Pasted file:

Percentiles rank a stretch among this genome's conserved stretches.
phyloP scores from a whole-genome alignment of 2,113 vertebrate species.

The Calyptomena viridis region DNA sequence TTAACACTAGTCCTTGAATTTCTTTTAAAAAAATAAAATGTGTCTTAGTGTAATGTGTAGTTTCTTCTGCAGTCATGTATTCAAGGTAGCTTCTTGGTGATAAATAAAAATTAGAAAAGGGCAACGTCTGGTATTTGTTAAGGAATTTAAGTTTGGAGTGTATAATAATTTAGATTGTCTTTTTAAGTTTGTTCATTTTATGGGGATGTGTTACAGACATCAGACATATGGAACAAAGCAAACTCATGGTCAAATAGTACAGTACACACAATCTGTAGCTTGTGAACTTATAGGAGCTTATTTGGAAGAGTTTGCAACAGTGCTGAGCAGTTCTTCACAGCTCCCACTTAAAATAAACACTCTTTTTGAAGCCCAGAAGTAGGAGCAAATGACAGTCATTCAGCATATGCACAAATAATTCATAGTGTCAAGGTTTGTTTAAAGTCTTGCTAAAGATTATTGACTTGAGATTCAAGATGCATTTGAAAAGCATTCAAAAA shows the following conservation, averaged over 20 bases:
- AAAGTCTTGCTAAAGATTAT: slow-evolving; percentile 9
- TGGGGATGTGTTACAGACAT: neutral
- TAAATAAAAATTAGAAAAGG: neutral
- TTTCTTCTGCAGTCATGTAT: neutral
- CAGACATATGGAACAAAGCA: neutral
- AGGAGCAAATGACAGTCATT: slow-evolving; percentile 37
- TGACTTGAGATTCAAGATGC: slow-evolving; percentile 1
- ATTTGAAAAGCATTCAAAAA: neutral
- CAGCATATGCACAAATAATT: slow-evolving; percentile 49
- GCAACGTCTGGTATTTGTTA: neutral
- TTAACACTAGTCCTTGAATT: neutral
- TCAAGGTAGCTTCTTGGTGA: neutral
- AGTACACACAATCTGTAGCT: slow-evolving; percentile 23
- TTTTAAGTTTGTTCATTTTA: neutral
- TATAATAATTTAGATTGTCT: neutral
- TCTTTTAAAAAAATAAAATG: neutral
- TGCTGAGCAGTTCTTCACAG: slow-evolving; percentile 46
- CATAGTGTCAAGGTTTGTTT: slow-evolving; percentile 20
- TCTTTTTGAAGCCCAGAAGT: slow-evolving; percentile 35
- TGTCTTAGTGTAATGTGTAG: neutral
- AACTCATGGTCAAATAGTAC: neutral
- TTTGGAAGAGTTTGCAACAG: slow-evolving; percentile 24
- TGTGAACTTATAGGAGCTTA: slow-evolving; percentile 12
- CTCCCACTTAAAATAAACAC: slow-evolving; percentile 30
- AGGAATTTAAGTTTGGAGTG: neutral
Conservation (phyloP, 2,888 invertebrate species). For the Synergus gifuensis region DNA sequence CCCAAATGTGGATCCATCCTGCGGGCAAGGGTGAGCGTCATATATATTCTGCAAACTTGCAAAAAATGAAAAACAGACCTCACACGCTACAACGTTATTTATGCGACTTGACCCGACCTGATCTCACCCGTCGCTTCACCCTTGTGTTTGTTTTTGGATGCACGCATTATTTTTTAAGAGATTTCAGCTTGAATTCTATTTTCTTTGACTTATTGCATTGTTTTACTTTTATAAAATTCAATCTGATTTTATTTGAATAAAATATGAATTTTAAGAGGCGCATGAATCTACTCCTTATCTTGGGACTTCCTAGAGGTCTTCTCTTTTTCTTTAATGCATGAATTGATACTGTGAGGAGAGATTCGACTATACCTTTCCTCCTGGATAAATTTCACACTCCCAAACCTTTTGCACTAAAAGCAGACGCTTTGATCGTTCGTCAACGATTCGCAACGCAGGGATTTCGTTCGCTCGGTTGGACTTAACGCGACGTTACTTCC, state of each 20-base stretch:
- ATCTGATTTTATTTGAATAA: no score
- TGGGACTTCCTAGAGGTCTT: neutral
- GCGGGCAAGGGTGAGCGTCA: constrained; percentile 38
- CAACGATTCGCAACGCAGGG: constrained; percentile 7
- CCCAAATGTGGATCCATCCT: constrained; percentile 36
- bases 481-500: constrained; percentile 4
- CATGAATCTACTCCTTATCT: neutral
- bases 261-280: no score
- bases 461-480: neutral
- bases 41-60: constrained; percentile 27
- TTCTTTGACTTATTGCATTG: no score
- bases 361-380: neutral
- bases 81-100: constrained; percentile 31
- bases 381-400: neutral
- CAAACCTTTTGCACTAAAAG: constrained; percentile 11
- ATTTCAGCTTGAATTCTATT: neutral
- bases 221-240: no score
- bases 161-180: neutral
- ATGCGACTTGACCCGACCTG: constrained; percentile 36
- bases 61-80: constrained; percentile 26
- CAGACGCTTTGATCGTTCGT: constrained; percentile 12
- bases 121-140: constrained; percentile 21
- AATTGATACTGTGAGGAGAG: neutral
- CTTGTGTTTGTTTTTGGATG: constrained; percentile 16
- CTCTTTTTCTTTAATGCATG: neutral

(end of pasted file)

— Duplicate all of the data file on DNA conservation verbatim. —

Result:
Percentiles rank a stretch among this genome's conserved stretches.
phyloP scores from a whole-genome alignment of 2,113 vertebrate species.

The Calyptomena viridis region DNA sequence TTAACACTAGTCCTTGAATTTCTTTTAAAAAAATAAAATGTGTCTTAGTGTAATGTGTAGTTTCTTCTGCAGTCATGTATTCAAGGTAGCTTCTTGGTGATAAATAAAAATTAGAAAAGGGCAACGTCTGGTATTTGTTAAGGAATTTAAGTTTGGAGTGTATAATAATTTAGATTGTCTTTTTAAGTTTGTTCATTTTATGGGGATGTGTTACAGACATCAGACATATGGAACAAAGCAAACTCATGGTCAAATAGTACAGTACACACAATCTGTAGCTTGTGAACTTATAGGAGCTTATTTGGAAGAGTTTGCAACAGTGCTGAGCAGTTCTTCACAGCTCCCACTTAAAATAAACACTCTTTTTGAAGCCCAGAAGTAGGAGCAAATGACAGTCATTCAGCATATGCACAAATAATTCATAGTGTCAAGGTTTGTTTAAAGTCTTGCTAAAGATTATTGACTTGAGATTCAAGATGCATTTGAAAAGCATTCAAAAA shows the following conservation, averaged over 20 bases:
- AAAGTCTTGCTAAAGATTAT: slow-evolving; percentile 9
- TGGGGATGTGTTACAGACAT: neutral
- TAAATAAAAATTAGAAAAGG: neutral
- TTTCTTCTGCAGTCATGTAT: neutral
- CAGACATATGGAACAAAGCA: neutral
- AGGAGCAAATGACAGTCATT: slow-evolving; percentile 37
- TGACTTGAGATTCAAGATGC: slow-evolving; percentile 1
- ATTTGAAAAGCATTCAAAAA: neutral
- CAGCATATGCACAAATAATT: slow-evolving; percentile 49
- GCAACGTCTGGTATTTGTTA: neutral
- TTAACACTAGTCCTTGAATT: neutral
- TCAAGGTAGCTTCTTGGTGA: neutral
- AGTACACACAATCTGTAGCT: slow-evolving; percentile 23
- TTTTAAGTTTGTTCATTTTA: neutral
- TATAATAATTTAGATTGTCT: neutral
- TCTTTTAAAAAAATAAAATG: neutral
- TGCTGAGCAGTTCTTCACAG: slow-evolving; percentile 46
- CATAGTGTCAAGGTTTGTTT: slow-evolving; percentile 20
- TCTTTTTGAAGCCCAGAAGT: slow-evolving; percentile 35
- TGTCTTAGTGTAATGTGTAG: neutral
- AACTCATGGTCAAATAGTAC: neutral
- TTTGGAAGAGTTTGCAACAG: slow-evolving; percentile 24
- TGTGAACTTATAGGAGCTTA: slow-evolving; percentile 12
- CTCCCACTTAAAATAAACAC: slow-evolving; percentile 30
- AGGAATTTAAGTTTGGAGTG: neutral
Conservation (phyloP, 2,888 invertebrate species). For the Synergus gifuensis region DNA sequence CCCAAATGTGGATCCATCCTGCGGGCAAGGGTGAGCGTCATATATATTCTGCAAACTTGCAAAAAATGAAAAACAGACCTCACACGCTACAACGTTATTTATGCGACTTGACCCGACCTGATCTCACCCGTCGCTTCACCCTTGTGTTTGTTTTTGGATGCACGCATTATTTTTTAAGAGATTTCAGCTTGAATTCTATTTTCTTTGACTTATTGCATTGTTTTACTTTTATAAAATTCAATCTGATTTTATTTGAATAAAATATGAATTTTAAGAGGCGCATGAATCTACTCCTTATCTTGGGACTTCCTAGAGGTCTTCTCTTTTTCTTTAATGCATGAATTGATACTGTGAGGAGAGATTCGACTATACCTTTCCTCCTGGATAAATTTCACACTCCCAAACCTTTTGCACTAAAAGCAGACGCTTTGATCGTTCGTCAACGATTCGCAACGCAGGGATTTCGTTCGCTCGGTTGGACTTAACGCGACGTTACTTCC, state of each 20-base stretch:
- ATCTGATTTTATTTGAATAA: no score
- TGGGACTTCCTAGAGGTCTT: neutral
- GCGGGCAAGGGTGAGCGTCA: constrained; percentile 38
- CAACGATTCGCAACGCAGGG: constrained; percentile 7
- CCCAAATGTGGATCCATCCT: constrained; percentile 36
- bases 481-500: constrained; percentile 4
- CATGAATCTACTCCTTATCT: neutral
- bases 261-280: no score
- bases 461-480: neutral
- bases 41-60: constrained; percentile 27
- TTCTTTGACTTATTGCATTG: no score
- bases 361-380: neutral
- bases 81-100: constrained; percentile 31
- bases 381-400: neutral
- CAAACCTTTTGCACTAAAAG: constrained; percentile 11
- ATTTCAGCTTGAATTCTATT: neutral
- bases 221-240: no score
- bases 161-180: neutral
- ATGCGACTTGACCCGACCTG: constrained; percentile 36
- bases 61-80: constrained; percentile 26
- CAGACGCTTTGATCGTTCGT: constrained; percentile 12
- bases 121-140: constrained; percentile 21
- AATTGATACTGTGAGGAGAG: neutral
- CTTGTGTTTGTTTTTGGATG: constrained; percentile 16
- CTCTTTTTCTTTAATGCATG: neutral